George Mason University’s Resilience Model represents the components of flourishing that we believe comprise a resilient human being. Resilience is the capacity for successful adaptation in the face of stress, challenge, and adversity.
Our center believes that with the appropriate resources and support, individuals, communities, and organizations can intentionally build their resilience in each of the resilience domains. Our resilience model was developed by Mason's Resilience Working group, a subset of individuals from the larger George Mason Well-Being University Learning Community that worked to foster resilience at Mason.
Positive emotions are a person’s brief responses when they interpret their current circumstances as good, pleasurable, or of good fortune. Positive emotions include joy, gratitude, serenity, interest, hope, pride, amusement, inspiration, awe, and love.
Social support is the degree to which a person feels they can rely on or turn to other people for support, advice, or encouragement.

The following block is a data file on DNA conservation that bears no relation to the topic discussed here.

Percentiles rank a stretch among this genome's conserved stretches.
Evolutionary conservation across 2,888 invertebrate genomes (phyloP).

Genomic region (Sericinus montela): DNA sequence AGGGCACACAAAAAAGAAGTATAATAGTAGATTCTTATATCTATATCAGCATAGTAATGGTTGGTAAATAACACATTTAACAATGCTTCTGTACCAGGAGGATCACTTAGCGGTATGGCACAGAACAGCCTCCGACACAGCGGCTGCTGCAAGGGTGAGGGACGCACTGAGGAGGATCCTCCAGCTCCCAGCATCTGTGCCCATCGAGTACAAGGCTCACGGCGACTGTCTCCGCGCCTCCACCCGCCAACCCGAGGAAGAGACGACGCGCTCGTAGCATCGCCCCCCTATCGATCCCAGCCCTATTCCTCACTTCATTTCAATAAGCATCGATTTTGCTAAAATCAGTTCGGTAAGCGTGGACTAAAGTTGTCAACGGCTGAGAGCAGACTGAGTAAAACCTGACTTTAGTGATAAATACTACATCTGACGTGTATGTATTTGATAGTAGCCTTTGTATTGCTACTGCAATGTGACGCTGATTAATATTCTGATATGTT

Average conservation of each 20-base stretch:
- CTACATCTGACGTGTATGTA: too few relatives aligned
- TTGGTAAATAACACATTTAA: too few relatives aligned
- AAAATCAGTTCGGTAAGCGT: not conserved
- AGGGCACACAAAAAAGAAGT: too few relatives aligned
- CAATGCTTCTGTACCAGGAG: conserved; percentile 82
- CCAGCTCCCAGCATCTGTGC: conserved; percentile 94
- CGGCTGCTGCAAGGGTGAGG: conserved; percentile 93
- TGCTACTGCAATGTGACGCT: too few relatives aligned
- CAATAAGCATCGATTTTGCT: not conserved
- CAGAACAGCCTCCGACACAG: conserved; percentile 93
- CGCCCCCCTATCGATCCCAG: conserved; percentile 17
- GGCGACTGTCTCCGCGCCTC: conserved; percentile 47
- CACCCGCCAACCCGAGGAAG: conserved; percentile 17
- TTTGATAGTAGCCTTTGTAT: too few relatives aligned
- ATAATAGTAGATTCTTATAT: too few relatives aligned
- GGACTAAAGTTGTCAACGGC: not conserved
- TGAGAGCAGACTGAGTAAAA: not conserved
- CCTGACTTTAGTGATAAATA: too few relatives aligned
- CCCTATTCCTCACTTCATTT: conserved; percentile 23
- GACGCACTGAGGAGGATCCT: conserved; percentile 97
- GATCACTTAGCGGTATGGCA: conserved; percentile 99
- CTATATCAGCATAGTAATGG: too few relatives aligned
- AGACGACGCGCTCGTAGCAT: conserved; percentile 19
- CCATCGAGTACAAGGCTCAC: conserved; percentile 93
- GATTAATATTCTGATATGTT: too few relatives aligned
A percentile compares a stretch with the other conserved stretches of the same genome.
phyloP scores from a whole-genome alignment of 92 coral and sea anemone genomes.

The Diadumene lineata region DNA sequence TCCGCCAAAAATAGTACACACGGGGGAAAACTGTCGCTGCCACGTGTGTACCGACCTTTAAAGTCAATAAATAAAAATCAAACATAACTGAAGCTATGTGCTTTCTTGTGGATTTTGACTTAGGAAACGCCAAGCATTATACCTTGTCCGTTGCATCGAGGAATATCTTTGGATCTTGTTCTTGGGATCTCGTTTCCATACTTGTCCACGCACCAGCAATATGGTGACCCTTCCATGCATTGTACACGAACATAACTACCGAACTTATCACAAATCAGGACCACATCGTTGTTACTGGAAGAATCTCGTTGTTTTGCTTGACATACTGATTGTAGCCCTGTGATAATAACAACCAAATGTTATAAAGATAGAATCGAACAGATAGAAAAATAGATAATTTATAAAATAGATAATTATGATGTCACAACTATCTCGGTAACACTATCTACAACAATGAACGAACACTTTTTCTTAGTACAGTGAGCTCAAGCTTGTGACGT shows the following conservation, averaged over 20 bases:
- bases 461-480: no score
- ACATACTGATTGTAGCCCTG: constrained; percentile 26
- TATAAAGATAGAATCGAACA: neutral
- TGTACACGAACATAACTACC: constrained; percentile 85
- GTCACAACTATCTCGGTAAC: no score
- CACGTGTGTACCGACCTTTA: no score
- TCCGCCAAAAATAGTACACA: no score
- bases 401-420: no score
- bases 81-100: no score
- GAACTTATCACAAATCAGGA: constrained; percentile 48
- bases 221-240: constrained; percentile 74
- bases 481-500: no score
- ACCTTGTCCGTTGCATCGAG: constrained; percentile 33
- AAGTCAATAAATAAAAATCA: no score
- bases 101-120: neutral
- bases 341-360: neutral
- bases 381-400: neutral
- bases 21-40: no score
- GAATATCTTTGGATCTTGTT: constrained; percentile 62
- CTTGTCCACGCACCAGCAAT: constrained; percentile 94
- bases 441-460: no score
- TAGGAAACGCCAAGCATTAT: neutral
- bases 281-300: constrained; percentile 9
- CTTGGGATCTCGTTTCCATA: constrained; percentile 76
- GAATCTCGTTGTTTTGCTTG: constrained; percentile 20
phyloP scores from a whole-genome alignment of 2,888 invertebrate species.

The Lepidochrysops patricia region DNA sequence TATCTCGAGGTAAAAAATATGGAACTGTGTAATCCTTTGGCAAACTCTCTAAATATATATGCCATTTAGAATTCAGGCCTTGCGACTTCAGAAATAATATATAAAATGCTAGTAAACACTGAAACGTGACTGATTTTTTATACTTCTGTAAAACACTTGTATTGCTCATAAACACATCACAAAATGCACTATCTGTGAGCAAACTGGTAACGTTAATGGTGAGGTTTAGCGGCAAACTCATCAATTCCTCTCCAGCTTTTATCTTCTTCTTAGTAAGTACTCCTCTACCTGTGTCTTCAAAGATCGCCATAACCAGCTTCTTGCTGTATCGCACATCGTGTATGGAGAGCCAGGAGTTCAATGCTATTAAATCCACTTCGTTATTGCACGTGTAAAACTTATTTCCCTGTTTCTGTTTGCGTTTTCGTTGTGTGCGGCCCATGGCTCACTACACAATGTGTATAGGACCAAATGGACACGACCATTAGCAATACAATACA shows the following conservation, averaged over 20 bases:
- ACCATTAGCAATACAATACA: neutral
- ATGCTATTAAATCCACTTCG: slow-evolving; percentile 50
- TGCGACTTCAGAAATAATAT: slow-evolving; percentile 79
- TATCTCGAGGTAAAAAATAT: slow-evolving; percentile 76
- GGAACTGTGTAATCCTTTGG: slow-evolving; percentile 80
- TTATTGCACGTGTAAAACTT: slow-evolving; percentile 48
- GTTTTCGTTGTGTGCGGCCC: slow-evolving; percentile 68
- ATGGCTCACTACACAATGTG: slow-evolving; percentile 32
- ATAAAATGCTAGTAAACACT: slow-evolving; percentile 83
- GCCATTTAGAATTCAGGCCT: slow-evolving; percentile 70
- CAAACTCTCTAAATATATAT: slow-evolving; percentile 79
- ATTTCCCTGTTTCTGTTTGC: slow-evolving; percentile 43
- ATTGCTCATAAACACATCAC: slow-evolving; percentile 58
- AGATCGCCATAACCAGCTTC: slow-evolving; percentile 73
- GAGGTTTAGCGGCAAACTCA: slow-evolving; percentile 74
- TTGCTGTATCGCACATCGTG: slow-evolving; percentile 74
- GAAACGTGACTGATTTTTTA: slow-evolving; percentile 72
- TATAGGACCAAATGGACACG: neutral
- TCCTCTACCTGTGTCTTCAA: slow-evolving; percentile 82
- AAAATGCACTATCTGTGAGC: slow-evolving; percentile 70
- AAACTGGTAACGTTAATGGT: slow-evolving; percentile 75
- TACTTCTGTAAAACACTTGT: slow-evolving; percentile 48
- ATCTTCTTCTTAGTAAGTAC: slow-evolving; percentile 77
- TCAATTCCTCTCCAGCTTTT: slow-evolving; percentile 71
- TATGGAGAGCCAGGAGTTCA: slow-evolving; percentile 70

Meaning in life is the extent to which a person feels their life is purposeful and how they make sense of their life and place within the world.
Coping involves a person’s response to something distressing, including their ability to manage their emotions, thoughts, and behaviors.
Physical well-being encompasses a person’s objective health (regular physical exercise, healthy diet, adequate sleep), and subjective health (how healthy they believe they are).
For short self-paced learning modules on resilience, visit the Well-Being University website: http://wbu.gmu.edu/resilience-modules.